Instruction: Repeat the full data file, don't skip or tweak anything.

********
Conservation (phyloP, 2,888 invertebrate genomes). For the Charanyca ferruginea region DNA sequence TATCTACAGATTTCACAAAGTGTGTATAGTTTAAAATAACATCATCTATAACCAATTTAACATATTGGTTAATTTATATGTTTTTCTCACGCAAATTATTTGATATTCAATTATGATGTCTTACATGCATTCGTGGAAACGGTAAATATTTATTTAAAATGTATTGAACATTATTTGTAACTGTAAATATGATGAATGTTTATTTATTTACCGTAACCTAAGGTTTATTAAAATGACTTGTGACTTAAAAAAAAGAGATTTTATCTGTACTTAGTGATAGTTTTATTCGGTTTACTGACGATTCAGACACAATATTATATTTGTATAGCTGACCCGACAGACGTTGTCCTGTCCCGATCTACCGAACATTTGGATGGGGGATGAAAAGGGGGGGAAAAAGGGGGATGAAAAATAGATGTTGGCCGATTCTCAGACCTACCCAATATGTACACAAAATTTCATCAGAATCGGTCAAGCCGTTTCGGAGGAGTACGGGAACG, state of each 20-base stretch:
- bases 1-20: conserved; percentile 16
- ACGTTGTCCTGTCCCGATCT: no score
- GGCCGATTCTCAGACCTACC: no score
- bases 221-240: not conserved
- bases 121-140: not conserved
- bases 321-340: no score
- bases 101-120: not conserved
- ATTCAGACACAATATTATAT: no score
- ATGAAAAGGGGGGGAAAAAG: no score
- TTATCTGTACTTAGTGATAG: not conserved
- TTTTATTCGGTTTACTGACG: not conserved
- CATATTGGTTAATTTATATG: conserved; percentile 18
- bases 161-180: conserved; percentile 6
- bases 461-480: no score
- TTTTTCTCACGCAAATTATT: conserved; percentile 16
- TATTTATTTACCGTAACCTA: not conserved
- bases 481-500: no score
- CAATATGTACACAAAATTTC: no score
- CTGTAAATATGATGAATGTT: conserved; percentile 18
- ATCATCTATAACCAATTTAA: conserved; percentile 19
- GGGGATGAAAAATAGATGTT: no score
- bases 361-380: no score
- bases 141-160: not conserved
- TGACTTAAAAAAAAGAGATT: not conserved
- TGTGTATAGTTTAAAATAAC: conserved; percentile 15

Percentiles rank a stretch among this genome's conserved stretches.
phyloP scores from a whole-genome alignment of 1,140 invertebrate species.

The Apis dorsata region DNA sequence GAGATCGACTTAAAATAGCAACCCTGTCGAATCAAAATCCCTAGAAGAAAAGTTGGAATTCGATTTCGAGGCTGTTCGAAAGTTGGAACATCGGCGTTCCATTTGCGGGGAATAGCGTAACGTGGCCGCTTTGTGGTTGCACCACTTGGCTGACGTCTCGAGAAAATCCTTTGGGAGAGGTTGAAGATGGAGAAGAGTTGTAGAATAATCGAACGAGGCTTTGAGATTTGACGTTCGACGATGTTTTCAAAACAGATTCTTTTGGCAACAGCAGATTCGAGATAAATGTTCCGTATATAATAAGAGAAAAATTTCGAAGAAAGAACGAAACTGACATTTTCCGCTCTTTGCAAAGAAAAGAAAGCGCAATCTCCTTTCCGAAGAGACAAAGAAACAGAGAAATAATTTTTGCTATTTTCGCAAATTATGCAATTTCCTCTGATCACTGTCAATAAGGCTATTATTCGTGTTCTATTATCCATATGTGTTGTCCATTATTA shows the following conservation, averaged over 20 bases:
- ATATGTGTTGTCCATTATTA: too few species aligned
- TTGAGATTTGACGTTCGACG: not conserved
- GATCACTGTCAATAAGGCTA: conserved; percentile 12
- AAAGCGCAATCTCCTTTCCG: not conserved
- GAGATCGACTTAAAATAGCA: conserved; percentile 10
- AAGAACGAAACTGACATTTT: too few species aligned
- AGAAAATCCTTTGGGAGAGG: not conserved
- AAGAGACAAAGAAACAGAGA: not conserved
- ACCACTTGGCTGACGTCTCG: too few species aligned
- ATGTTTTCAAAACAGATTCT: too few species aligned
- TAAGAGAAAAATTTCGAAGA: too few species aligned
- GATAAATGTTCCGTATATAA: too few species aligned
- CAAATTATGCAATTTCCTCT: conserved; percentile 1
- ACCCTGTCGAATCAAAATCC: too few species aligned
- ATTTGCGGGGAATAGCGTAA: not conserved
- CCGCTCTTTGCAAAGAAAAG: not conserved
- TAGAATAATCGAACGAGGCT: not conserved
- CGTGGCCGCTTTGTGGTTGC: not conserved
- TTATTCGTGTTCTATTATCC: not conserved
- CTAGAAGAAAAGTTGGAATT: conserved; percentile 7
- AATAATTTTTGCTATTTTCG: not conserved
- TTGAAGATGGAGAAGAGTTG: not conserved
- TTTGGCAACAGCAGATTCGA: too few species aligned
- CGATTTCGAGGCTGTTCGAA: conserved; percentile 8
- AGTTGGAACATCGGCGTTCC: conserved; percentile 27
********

Conservation (phyloP, 2,888 invertebrate genomes). For the Charanyca ferruginea region DNA sequence TATCTACAGATTTCACAAAGTGTGTATAGTTTAAAATAACATCATCTATAACCAATTTAACATATTGGTTAATTTATATGTTTTTCTCACGCAAATTATTTGATATTCAATTATGATGTCTTACATGCATTCGTGGAAACGGTAAATATTTATTTAAAATGTATTGAACATTATTTGTAACTGTAAATATGATGAATGTTTATTTATTTACCGTAACCTAAGGTTTATTAAAATGACTTGTGACTTAAAAAAAAGAGATTTTATCTGTACTTAGTGATAGTTTTATTCGGTTTACTGACGATTCAGACACAATATTATATTTGTATAGCTGACCCGACAGACGTTGTCCTGTCCCGATCTACCGAACATTTGGATGGGGGATGAAAAGGGGGGGAAAAAGGGGGATGAAAAATAGATGTTGGCCGATTCTCAGACCTACCCAATATGTACACAAAATTTCATCAGAATCGGTCAAGCCGTTTCGGAGGAGTACGGGAACG, state of each 20-base stretch:
- bases 1-20: conserved; percentile 16
- ACGTTGTCCTGTCCCGATCT: no score
- GGCCGATTCTCAGACCTACC: no score
- bases 221-240: not conserved
- bases 121-140: not conserved
- bases 321-340: no score
- bases 101-120: not conserved
- ATTCAGACACAATATTATAT: no score
- ATGAAAAGGGGGGGAAAAAG: no score
- TTATCTGTACTTAGTGATAG: not conserved
- TTTTATTCGGTTTACTGACG: not conserved
- CATATTGGTTAATTTATATG: conserved; percentile 18
- bases 161-180: conserved; percentile 6
- bases 461-480: no score
- TTTTTCTCACGCAAATTATT: conserved; percentile 16
- TATTTATTTACCGTAACCTA: not conserved
- bases 481-500: no score
- CAATATGTACACAAAATTTC: no score
- CTGTAAATATGATGAATGTT: conserved; percentile 18
- ATCATCTATAACCAATTTAA: conserved; percentile 19
- GGGGATGAAAAATAGATGTT: no score
- bases 361-380: no score
- bases 141-160: not conserved
- TGACTTAAAAAAAAGAGATT: not conserved
- TGTGTATAGTTTAAAATAAC: conserved; percentile 15

Percentiles rank a stretch among this genome's conserved stretches.
phyloP scores from a whole-genome alignment of 1,140 invertebrate species.

The Apis dorsata region DNA sequence GAGATCGACTTAAAATAGCAACCCTGTCGAATCAAAATCCCTAGAAGAAAAGTTGGAATTCGATTTCGAGGCTGTTCGAAAGTTGGAACATCGGCGTTCCATTTGCGGGGAATAGCGTAACGTGGCCGCTTTGTGGTTGCACCACTTGGCTGACGTCTCGAGAAAATCCTTTGGGAGAGGTTGAAGATGGAGAAGAGTTGTAGAATAATCGAACGAGGCTTTGAGATTTGACGTTCGACGATGTTTTCAAAACAGATTCTTTTGGCAACAGCAGATTCGAGATAAATGTTCCGTATATAATAAGAGAAAAATTTCGAAGAAAGAACGAAACTGACATTTTCCGCTCTTTGCAAAGAAAAGAAAGCGCAATCTCCTTTCCGAAGAGACAAAGAAACAGAGAAATAATTTTTGCTATTTTCGCAAATTATGCAATTTCCTCTGATCACTGTCAATAAGGCTATTATTCGTGTTCTATTATCCATATGTGTTGTCCATTATTA shows the following conservation, averaged over 20 bases:
- ATATGTGTTGTCCATTATTA: too few species aligned
- TTGAGATTTGACGTTCGACG: not conserved
- GATCACTGTCAATAAGGCTA: conserved; percentile 12
- AAAGCGCAATCTCCTTTCCG: not conserved
- GAGATCGACTTAAAATAGCA: conserved; percentile 10
- AAGAACGAAACTGACATTTT: too few species aligned
- AGAAAATCCTTTGGGAGAGG: not conserved
- AAGAGACAAAGAAACAGAGA: not conserved
- ACCACTTGGCTGACGTCTCG: too few species aligned
- ATGTTTTCAAAACAGATTCT: too few species aligned
- TAAGAGAAAAATTTCGAAGA: too few species aligned
- GATAAATGTTCCGTATATAA: too few species aligned
- CAAATTATGCAATTTCCTCT: conserved; percentile 1
- ACCCTGTCGAATCAAAATCC: too few species aligned
- ATTTGCGGGGAATAGCGTAA: not conserved
- CCGCTCTTTGCAAAGAAAAG: not conserved
- TAGAATAATCGAACGAGGCT: not conserved
- CGTGGCCGCTTTGTGGTTGC: not conserved
- TTATTCGTGTTCTATTATCC: not conserved
- CTAGAAGAAAAGTTGGAATT: conserved; percentile 7
- AATAATTTTTGCTATTTTCG: not conserved
- TTGAAGATGGAGAAGAGTTG: not conserved
- TTTGGCAACAGCAGATTCGA: too few species aligned
- CGATTTCGAGGCTGTTCGAA: conserved; percentile 8
- AGTTGGAACATCGGCGTTCC: conserved; percentile 27